The Arkansas creation trial ended here today with the backers of the creationist law conceding their probable defeat even before the judge has ruled.
The trial ended after nine days of argument over the new Arkansas law, a bill drafted by leading creationists as a model for legislatures all over the country. The bill demands the teaching of the so-called "creation science" wherever evolution is mentioned in public school.
Judge William Overton said he will rule on the case in a week.
"The ineptitude in the handling of this case was very disappointing," said Carl A. Hunt, head of the Creation-Science Legal Defense Fund. Hunt said Arkansas Attorney General Steve Clark handled the case "so poorly" that there is little or no chance of winning.
"But even if this case is lost, that doesn't make our cause a hopeless case," Hunt said. He said creationists are now preparing for a similar legal battle in Louisiana, where a virtually identical law has been passed. "There we'll be able to make points of law that Steve Clark didn't even comprehend in this case."
The Rev. W. A. Blount, leader of the Evangelical Fellowship in Little Rock who has for years backed the teaching of creationism in Arkansas, said before the trial ended, "It's heartbreaking. I heard the opening statement and I knew from that point we would lose . . . . Steve Clark was outgunned. Everybody knows it."
Leading creationists have criticized the handling of the trial ever since the two chief creationist lawyers, Wendell Bird of the Institute for Creation Research and John W. Whitehead, a Virginia lawyer, were told by the Arkansas attorney general that they could not be the lead attorneys for the state in the case.
The two attorneys, according to Hunt, will lead the defense of the Louisiana law. In addition, at least four creationist witnesses who failed to testify in this case--one of them vanishing from Little Rock hours before he was to give his deposition --are expected to testify in the Louisiana case.
In contrast to the gloom of the creationists, the American Civil Liberties Union and lawyers from the New York firm of Skadden, Arps, Slate, Meagher and Flom were jubilant at their morning news conference.
"It was no contest," said Bruce Ennis, head of the national ACLU office. "The attorney general's office did the best they could, but they had nothing to work with."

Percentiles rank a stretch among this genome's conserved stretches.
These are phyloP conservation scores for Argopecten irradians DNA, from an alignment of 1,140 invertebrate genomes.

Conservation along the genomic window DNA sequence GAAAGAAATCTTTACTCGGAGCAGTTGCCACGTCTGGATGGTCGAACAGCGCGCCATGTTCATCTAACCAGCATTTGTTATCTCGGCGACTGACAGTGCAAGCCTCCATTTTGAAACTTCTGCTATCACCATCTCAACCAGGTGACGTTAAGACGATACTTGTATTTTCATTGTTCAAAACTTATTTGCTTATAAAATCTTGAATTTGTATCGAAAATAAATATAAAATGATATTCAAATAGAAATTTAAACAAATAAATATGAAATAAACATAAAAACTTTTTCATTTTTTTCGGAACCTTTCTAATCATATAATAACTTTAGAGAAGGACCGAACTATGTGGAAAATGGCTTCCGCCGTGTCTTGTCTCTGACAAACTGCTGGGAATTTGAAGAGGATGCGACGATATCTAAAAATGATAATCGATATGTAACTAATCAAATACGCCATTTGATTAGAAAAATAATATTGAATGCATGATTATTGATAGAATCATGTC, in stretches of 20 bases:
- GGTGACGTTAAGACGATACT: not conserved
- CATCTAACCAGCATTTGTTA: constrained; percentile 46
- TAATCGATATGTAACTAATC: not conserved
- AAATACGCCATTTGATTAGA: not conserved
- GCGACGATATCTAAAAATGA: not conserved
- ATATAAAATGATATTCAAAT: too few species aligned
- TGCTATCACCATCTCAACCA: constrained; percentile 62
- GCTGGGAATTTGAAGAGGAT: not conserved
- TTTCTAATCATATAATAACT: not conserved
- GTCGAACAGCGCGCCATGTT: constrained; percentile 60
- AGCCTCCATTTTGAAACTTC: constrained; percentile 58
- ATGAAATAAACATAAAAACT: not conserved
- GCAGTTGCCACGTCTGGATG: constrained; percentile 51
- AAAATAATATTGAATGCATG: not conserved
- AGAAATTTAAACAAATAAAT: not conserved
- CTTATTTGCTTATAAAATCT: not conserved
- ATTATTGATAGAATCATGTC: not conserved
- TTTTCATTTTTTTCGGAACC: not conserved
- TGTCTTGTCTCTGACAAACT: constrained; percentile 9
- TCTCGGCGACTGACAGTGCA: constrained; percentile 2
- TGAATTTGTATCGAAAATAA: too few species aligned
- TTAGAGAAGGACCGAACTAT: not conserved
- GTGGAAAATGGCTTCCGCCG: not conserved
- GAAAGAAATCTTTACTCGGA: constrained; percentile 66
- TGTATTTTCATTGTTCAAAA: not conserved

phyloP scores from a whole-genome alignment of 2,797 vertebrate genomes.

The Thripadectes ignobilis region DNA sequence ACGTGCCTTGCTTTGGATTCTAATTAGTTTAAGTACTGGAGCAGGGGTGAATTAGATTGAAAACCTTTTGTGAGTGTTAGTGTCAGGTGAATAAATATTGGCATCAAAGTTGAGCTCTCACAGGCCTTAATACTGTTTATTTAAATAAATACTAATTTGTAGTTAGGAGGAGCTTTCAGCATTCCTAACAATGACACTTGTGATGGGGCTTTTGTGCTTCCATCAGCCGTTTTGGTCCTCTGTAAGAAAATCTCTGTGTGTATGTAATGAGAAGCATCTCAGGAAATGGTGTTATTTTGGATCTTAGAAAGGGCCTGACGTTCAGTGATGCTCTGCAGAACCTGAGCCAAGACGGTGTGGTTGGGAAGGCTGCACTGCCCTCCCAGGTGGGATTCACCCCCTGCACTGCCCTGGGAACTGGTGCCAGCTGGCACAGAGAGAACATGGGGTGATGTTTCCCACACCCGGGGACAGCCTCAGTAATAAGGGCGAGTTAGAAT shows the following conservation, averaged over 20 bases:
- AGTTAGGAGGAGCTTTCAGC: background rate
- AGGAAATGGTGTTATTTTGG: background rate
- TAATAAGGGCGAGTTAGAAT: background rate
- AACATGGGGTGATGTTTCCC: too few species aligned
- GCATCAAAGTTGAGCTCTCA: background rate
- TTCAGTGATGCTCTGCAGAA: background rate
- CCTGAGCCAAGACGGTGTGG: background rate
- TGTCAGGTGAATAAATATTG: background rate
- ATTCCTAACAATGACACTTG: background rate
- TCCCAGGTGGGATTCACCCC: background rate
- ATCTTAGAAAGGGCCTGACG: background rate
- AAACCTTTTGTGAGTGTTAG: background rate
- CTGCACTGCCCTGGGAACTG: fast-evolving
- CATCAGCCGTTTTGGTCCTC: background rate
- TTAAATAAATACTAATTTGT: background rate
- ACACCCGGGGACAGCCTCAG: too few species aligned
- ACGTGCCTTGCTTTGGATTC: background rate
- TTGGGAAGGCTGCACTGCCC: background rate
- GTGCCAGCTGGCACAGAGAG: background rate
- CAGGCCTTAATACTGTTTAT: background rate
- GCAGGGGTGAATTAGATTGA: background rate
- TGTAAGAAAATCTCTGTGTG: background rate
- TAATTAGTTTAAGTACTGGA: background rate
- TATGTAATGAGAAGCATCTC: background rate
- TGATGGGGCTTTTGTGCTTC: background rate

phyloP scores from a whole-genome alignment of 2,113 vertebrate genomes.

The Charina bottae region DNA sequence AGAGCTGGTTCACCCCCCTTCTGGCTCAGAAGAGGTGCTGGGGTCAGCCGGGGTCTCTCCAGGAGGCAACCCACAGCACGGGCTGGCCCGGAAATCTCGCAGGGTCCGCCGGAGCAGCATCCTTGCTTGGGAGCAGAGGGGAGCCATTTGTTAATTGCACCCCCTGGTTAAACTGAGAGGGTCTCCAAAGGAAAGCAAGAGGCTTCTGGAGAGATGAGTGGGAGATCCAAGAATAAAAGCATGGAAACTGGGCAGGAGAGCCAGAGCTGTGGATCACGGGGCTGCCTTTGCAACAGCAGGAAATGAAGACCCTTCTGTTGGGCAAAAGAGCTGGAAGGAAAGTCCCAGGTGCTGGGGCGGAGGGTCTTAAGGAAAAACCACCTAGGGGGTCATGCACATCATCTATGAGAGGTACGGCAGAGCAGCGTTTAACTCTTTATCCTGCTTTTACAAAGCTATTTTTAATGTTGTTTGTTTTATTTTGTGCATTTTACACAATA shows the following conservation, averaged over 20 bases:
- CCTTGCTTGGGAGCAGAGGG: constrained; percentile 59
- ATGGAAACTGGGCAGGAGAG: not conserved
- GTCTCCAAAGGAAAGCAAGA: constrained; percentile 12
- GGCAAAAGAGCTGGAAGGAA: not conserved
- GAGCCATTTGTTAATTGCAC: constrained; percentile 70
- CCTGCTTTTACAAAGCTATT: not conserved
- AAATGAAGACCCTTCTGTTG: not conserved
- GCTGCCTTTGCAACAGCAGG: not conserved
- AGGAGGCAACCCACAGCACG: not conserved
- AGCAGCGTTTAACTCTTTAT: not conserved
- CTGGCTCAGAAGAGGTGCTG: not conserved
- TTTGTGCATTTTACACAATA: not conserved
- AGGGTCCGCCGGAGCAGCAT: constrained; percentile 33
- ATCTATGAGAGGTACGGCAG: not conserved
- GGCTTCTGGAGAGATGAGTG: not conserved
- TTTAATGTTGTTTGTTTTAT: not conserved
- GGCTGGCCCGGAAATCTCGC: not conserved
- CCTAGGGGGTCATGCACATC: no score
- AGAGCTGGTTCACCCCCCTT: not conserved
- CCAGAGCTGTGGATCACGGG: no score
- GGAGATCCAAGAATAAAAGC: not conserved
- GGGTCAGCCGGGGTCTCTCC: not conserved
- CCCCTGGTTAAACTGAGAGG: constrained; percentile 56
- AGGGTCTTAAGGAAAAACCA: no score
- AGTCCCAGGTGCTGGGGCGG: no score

For the scientists who came to testify against the law, this trial was an important turning point, several of them said. "Scientists didn't feel this thing was real," said Harold Morowitz, a biochemist from Yale University, referring to the movement to put creationism in schools. "The situation seemed so surreal, so like theater of the absurd that scientists thought it would go away. We thought the problem was solved in the 1920s."
"This case convinced us that it is real," he said. Active opposition to the movement will now begin in earnest, he said.
Stephen Jay Gould, a Harvard paleontologist who was also a witness at the trial, said, "This is a major case, the most important legal test since the Scopes trial, and the first legal test anywhere of creation-science itself" and whether it ought to be put in schools.
"But even if the case is won, we won't be able to claim victory," Gould said. "The creationists will be out writing another bill that's sufficiently vague, in hopes they could get it passed somewhere."
Paul Ellwanger, a South Carolina supporter of creationism and one of the authors of the Arkansas and Louisiana bills, said he has already drafted a bill, based on the arguments made by the ACLU in their pretrial brief, that might better withstand an attack on constitutional grounds.
Over the two weeks of the trial, the ACLU, representing two dozen ministers, teachers and scientists in Arkansas, tried to prove that the law was a thinly veiled attempt to put fundamentalist biblical teaching into the public schools.
Their witnesses testified that the wording of the law was borrowed straight from the book of Genesis, lifting even the word "kinds" to describe species of animals. The witnesses said that the "creator" implied in the language of the Arkansas law is an inherently religious concept, especially as the creator is "active" and carrying out miracles such as the worldwide flood after creation.
The state defended the law by saying that it must not be judged on the basis of the intent of those who introduced it or what group supported it, but only on the basis of whether the language in the law would force a religious intrusion in school.
Witnesses for the state said that the creator is not an inherently religious idea, but might be scientific, as Aristotle's "first cause" was.
State witnesses also testified that creation science could be taught in school without bringing in religious writings.